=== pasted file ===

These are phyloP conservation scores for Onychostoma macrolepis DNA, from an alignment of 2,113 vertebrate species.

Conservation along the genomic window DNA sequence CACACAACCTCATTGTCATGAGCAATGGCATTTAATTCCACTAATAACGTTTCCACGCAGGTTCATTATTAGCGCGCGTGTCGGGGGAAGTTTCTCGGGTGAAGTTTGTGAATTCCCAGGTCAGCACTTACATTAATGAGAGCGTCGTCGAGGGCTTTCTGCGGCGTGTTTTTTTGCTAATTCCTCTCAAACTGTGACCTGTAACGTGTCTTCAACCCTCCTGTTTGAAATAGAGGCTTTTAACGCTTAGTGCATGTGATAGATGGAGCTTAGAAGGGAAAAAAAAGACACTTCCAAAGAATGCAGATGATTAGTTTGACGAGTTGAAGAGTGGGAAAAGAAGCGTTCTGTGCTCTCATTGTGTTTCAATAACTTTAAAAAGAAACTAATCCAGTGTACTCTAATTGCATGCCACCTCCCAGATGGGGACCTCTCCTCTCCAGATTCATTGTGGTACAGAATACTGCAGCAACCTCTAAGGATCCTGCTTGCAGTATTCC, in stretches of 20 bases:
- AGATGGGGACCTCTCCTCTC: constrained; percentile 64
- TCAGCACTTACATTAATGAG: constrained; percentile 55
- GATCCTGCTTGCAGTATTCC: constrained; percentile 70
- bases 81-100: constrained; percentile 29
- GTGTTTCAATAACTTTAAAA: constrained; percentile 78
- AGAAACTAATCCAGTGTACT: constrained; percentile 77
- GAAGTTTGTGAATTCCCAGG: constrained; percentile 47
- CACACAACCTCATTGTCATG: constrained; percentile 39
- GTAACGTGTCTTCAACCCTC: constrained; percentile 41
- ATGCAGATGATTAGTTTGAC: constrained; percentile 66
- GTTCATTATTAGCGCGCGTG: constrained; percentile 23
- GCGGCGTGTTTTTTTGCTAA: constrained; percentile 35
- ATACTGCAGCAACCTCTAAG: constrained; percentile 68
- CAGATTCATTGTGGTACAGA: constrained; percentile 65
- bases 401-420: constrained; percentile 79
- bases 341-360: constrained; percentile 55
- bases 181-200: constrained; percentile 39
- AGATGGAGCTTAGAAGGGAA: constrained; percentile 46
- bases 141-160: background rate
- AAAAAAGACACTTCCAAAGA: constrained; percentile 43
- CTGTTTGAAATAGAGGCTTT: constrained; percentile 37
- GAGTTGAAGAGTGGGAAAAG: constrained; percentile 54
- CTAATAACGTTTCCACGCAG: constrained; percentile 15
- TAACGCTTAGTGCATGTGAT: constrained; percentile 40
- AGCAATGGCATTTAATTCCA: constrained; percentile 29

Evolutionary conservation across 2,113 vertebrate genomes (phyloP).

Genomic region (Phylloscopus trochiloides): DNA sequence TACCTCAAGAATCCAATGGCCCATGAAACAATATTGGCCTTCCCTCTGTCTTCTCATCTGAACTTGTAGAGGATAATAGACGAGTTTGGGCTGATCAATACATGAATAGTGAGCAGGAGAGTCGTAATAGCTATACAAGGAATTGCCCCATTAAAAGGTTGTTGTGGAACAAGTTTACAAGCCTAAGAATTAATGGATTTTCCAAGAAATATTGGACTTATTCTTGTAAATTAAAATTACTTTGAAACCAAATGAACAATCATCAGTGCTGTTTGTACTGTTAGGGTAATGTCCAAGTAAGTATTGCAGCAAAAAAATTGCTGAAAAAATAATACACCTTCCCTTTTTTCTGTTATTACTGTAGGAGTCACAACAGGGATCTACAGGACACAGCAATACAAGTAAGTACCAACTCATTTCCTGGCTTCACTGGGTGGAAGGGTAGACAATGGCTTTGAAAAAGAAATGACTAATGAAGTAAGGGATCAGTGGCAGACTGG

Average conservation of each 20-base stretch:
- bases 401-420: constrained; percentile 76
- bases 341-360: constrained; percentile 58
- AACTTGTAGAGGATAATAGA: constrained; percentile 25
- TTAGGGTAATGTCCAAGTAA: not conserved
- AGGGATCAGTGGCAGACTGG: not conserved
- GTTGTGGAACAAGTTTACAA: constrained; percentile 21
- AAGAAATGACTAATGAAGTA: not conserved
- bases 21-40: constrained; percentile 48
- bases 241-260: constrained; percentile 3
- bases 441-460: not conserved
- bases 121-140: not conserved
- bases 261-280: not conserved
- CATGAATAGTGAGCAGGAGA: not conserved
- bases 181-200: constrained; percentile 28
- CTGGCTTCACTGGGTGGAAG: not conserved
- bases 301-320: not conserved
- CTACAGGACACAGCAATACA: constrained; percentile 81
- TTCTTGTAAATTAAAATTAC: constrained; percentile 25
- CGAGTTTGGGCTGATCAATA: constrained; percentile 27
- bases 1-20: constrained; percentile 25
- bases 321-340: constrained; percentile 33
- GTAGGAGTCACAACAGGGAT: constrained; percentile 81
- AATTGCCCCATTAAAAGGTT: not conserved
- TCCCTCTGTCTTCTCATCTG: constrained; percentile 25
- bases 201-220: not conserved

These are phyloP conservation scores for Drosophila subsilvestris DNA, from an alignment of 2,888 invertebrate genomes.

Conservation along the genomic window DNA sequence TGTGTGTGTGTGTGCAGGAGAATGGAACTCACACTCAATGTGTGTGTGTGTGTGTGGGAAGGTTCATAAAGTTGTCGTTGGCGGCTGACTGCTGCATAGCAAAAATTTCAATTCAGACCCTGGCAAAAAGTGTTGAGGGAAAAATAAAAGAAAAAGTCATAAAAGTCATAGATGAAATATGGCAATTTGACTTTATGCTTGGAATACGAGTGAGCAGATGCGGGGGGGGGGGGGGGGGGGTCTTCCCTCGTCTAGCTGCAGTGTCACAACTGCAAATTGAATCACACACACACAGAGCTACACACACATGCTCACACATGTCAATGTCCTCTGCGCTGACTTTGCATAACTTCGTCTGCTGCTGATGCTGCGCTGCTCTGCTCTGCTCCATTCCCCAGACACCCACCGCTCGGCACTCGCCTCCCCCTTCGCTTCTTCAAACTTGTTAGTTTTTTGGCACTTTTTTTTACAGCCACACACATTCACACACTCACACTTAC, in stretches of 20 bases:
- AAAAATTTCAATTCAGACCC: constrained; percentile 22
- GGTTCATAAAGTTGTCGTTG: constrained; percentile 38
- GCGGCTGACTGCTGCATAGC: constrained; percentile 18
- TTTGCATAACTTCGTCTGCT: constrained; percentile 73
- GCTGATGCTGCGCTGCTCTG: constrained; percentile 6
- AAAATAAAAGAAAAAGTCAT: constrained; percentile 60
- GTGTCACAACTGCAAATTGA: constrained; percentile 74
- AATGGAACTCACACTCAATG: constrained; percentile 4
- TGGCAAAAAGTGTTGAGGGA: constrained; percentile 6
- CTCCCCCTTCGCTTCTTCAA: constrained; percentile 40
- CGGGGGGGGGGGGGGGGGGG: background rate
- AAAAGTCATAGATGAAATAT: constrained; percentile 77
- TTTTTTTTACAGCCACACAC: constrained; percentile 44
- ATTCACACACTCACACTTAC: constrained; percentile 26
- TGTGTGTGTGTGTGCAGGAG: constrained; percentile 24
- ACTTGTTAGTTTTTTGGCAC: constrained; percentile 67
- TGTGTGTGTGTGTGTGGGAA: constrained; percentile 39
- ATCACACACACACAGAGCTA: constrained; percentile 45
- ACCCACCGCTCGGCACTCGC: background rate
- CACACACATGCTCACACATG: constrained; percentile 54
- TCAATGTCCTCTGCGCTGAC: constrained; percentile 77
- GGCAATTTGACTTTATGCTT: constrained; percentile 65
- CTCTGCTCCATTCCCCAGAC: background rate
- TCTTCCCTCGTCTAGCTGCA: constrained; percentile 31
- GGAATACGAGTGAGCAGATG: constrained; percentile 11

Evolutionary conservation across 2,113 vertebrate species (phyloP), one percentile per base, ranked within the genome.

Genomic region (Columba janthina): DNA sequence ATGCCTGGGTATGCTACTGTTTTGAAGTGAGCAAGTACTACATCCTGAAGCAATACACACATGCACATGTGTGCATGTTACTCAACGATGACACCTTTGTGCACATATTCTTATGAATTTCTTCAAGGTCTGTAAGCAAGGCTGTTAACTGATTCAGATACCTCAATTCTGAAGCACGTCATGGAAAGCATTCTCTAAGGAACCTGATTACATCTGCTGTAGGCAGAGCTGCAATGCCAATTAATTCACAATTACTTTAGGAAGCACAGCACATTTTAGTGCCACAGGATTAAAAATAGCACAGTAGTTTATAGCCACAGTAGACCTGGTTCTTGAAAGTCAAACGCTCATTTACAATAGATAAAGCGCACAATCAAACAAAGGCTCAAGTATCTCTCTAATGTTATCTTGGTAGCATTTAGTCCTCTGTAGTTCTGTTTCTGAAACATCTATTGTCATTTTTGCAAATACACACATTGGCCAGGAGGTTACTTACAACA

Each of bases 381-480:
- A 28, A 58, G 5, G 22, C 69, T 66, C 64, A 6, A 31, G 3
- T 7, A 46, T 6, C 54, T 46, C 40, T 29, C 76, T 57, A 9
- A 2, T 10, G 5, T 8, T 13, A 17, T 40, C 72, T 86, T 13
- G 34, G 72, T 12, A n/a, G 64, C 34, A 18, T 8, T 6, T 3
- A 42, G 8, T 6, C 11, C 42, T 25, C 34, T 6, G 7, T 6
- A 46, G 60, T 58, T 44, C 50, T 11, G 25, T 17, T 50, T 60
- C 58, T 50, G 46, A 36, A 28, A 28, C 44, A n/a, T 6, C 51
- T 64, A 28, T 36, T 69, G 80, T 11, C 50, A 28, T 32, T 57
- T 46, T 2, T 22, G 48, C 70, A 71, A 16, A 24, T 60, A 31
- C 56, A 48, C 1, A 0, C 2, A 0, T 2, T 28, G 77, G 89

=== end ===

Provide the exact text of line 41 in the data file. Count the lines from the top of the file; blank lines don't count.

- bases 121-140: not conserved